North-West University is collaborating with other organisations like UCT, Software & Data Carpentry, RDA & CODATA to offer a series of activities to better equip researchers to handle the data that their work generates. See:
We had a call today from the University of Pretoria who are experimenting with interfacing Vidyo with their existing Polycom estate. This is one of the really nice thing about Vidyo – the way that you can just use it as high quality and easy to use desktop client for your existing videoconferencing activities.
They called because while they were able to connect a call from Polycom to Vidyo and vice versa, they were unable to see or transmit video. This happened on a point to point call and if they tried calling through the IVR to join a Vidyo meeting room.
The fix turned out to be quite straightforward. The Polycom unit is a Polycom Vsx7000, and on that unit, and maybe other H.323 CODECs there is a setting to support ISDN using H.261 – or Basic mode. You can access the setting for the unit through the admin interface under
System > Admin Settings > Network > Call Preference
Deselect that and restart the unit and video will be received and sent as expected.
Don’t forget that you can use your existing H.232/SIP (Polycom, etc.) endpoints to connect to meetings with Vidyo desktop, etc. See this page for instructions. In fact, you can use the VidyoGateway as a pure H.323/SIP Bridge if you really want to, although to manage the meeting, it is usually good idea to have at least on VidyoDesktop endpoint in the meeting as well.
One of the initiatives that TENET is working on is to develop an infrastructure to help support initiatives to improve the academic prospects and performance of mathematics and statistics faculty in some of the less advantaged universities in South Africa.
A major issue facing some South African universities is the low level of attainment of many of their mathematics and statistics faculty members. Because the opportunities for further post-graduate study were not available, and the institutions themselves lack a sufficient pool of expertise in the various branches of mathematics and statistics, many of these people have no realistic way to improve their knowledge and understanding of their subject area.
This is a recognised problem in other countries, with even much better resourced universities in the UK struggling to provide enough expertise to span the whole range of mathematical and statistical specialisms. To overcome this deficit, two networks for post-graduate education and collaboration on mathematics have been established, one in Scotland (SMSTC) and one in England and Wales (MAGIC) (there are also two parallel networks for Physics). The reviews of these networks (MAGIC & SMSTC) have been published and show the ways in which they were set up and their governance and academic quality assurance structures and the evaluation of their performance. The way these networks run provides some useful guidance when attempting something along these lines elsewhere.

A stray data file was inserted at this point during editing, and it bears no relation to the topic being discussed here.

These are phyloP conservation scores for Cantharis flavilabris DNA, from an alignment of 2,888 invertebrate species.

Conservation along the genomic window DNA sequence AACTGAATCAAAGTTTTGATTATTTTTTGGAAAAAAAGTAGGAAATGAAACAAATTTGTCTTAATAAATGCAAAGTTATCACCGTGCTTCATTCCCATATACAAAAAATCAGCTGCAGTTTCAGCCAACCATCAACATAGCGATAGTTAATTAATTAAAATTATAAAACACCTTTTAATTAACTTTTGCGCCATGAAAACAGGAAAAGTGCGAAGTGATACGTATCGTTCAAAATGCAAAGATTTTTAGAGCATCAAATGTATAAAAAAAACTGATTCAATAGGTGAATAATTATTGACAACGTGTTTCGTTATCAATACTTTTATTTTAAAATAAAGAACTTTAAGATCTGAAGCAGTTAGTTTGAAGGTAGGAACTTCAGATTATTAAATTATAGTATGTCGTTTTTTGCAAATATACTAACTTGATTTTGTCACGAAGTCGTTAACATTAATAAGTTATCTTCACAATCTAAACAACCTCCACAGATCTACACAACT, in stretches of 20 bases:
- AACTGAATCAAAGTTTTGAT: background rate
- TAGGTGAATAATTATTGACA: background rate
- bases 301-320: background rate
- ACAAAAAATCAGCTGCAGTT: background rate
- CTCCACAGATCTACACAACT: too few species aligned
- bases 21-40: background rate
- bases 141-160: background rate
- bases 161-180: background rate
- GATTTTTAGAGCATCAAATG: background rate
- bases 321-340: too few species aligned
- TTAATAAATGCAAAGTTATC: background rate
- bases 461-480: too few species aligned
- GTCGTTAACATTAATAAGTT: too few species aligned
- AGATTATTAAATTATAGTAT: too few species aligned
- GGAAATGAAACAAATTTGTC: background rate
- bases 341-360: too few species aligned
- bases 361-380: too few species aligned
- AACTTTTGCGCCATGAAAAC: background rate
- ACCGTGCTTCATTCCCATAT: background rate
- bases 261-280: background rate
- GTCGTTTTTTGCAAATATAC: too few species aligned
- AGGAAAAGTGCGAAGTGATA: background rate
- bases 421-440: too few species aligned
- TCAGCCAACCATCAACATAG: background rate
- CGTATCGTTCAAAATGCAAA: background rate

Promote knowledge and human capital development in areas of strategic importance to South Africa
Promote collaborative research
Promote and develop interdisciplinary research
Systematically develop a creative research training environment that is internationally competitive
Strive for the highest standards of quality, international competitiveness and esteem of their science, and
Diffuse knowledge to where it is needed.
The trolleys are a cost effective way to enable these institutions to join in with some f these activities. As they are movable, they can be wheeled between office locations and classrooms or larger venues. This will support many different scenarios of use:
Participation in seminars and guest lectures
Participation on formal teaching programmes
Supjrsvion meetings between Doctoral and Masters students with remote supervisors
Creation of peer networks of post-grad students and faculty
Outreach to schools and colleges
Interviewing prospective staff and students
To give a sens elf the trolleys – they look like this:
The setup comprises:
Trolley for single 55 inch screen
55 inch screen (HiSense)
Intel NUC i5 with Windows 7
VidyoRoom SE licence
Logitech CC3000e camera and audio device
Cables, connectors, etc
Guide price for this (which includes a PC and a VidyoRoom SE licence) is around ZAR75,000, although this price is however dependent on the Rand/$ rate.
TENET is planning a series of Technology briefings for Vidyo Tenant Administrators and others supporting Vidyo in their institution. These briefings will be an opportunity for people in these roles to understand an aspect of Vidyo in some more detail and to learn from others’ experience.